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Work Cupids Picking Grapes
Department of Egyptian Antiquities: Christian Egypt (fourth - twelfth centuries AD)
Cupids Picking Grapes
© 2003 Musée du Louvre / Georges Poncet
Christian Egypt (fourth - twelfth centuries AD)
This large tapestry is exceptional for its size and imagery. Despite the fact that many pieces are missing, the original composition of the overall piece can be restored. The theme of the figurative scroll presents cupids picking grapes, a favorite image in the Greco-Roman world.
The lives of a tapestry
The designs and background of this piece were all woven on a loom. Originally created to decorate the interior of a wealthy individual's home, this piece of fabric was above all intended to be seen. It was later used as a shroud, as indicated by the marks of the ties used to fasten it to the body of the deceased. Only the lower part of this shroud remains; it is therefore impossible to determine the height.
Cupids picking grapes
The design is symmetrical. It consists of two right-angle braids mirroring each other. Two medallions, also called "orbicula," are placed in the corners. These decorative elements were woven directly into the piece on the loom, as was the wine color, the shade selected in a reference to the overall theme. This example of a so-called "figurative scroll" design, developed in Syria during the Hellenistic period, is filled with cupids picking grapes.
The two orbicula contain exactly the same scene: a vinestock with four shoots, each with five cupids accompanied by four birds. The central cupid dances with one arm raised, while the four others are all playing Pan pipes. The subject is almost identical in the braids, which have a red background and yellow border, and are decorated with a series of circles: each circle contains a cupid in a different position. In addition to depictions of dance and music, other images feature figures holding a bird, playing a reed pipe, grabbing a bunch of grapes, and even resting. The weaver used a gradation of colors to create the chubby bodies of these cupids while creating a dynamic energy throughout the overall composition.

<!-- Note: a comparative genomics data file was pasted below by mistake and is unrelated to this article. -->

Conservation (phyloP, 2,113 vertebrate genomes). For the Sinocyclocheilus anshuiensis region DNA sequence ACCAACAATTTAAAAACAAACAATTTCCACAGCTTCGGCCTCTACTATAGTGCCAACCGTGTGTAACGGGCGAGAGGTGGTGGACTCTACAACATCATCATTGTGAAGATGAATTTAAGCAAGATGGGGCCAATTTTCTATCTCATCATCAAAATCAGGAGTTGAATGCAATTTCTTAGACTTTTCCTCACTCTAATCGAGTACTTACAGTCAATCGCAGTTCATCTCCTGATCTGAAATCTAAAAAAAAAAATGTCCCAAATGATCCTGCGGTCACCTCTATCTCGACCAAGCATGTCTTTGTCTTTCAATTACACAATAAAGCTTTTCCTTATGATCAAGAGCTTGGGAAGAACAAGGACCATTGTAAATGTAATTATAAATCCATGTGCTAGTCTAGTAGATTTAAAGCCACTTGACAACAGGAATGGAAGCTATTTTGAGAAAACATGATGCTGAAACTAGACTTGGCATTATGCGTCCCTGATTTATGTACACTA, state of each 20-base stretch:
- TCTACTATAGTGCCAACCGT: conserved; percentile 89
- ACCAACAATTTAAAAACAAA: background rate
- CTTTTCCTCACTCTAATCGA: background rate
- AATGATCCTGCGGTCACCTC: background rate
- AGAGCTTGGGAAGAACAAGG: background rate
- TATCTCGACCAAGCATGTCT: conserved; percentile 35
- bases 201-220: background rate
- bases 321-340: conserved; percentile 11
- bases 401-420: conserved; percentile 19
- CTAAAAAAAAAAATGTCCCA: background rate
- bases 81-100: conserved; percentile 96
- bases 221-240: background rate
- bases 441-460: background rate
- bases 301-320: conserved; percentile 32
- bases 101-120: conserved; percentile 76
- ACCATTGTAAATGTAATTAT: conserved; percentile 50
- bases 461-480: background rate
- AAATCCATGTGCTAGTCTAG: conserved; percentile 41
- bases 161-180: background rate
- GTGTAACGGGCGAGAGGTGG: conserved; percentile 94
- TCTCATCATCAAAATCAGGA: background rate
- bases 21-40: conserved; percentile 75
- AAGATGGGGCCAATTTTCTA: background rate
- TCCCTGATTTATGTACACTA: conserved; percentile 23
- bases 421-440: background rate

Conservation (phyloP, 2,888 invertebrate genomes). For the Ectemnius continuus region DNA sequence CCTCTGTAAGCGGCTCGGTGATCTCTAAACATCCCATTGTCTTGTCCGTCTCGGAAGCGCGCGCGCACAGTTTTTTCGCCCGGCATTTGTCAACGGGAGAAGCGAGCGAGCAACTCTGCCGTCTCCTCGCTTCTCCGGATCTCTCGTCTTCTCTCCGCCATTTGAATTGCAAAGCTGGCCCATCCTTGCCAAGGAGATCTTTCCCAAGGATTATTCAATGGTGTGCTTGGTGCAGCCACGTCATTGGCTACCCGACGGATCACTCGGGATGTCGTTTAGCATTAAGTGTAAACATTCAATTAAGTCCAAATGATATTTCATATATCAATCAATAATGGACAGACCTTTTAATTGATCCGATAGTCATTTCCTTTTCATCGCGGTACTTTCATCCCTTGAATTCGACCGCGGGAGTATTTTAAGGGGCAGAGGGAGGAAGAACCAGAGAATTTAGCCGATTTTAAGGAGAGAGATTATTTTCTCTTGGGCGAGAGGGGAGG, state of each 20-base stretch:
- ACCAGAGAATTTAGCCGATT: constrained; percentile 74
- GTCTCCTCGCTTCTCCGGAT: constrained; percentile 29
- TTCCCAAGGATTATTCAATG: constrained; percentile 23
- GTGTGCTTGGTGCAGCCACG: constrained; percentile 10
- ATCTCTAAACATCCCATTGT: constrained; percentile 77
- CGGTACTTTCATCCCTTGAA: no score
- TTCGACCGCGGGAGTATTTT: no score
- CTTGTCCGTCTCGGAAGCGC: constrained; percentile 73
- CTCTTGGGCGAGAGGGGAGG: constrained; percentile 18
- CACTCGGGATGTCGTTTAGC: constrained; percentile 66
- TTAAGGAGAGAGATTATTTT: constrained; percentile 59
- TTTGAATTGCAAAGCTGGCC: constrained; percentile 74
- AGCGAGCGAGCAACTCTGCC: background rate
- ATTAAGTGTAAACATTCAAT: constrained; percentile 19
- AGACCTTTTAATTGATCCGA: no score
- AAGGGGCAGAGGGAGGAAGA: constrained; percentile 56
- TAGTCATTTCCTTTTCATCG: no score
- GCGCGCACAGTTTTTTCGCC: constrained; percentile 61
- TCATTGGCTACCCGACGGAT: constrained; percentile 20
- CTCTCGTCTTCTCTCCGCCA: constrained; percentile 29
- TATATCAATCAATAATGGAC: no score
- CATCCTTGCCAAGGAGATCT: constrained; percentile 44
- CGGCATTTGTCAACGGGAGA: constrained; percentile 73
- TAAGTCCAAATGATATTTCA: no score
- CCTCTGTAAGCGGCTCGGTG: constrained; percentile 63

Vineyards from the Pharaohs to the Christians
This design obviously brings to mind the god of wine, Bacchus, whose entourage traditionally included cupids. But this scene may also refers to a Christian theme; in the Gospel according to Saint John (15:1), Christ says: "I am the true vine, and my Father is the husbandman." Whatever the case, the theme of the vine was common in Egypt throughout the Pharaonic period.
BibliographyBénazeth D., L'art copte, Musée du Louvre, Petits guides des grands musées, Editions de la Réunion des musées nationaux, Paris, 1991, fig. 7, p. 9.
Rutschowscaya M.-H., "Tapisserie aux amours vendangeurs", Musiques au Louvre (Hommage à Michel Laclotte), Paris, 1994, p. 449.
Egyptes...L'Egyptien et le copte, Lattes, 1999, n 79.
Au fil du Nil, Nantes, 2001-2002, p. 118-119, n 82.
Rutschowscaya M.-H., Tissus coptes, Paris, Adam Biro,1990, p. 60-61 et p. 62.
Cupids Picking Grapes
Sixth century AD
Tapestry, linen and wool
H. 0.975 m; W. 1.62 m
Lower ground floor
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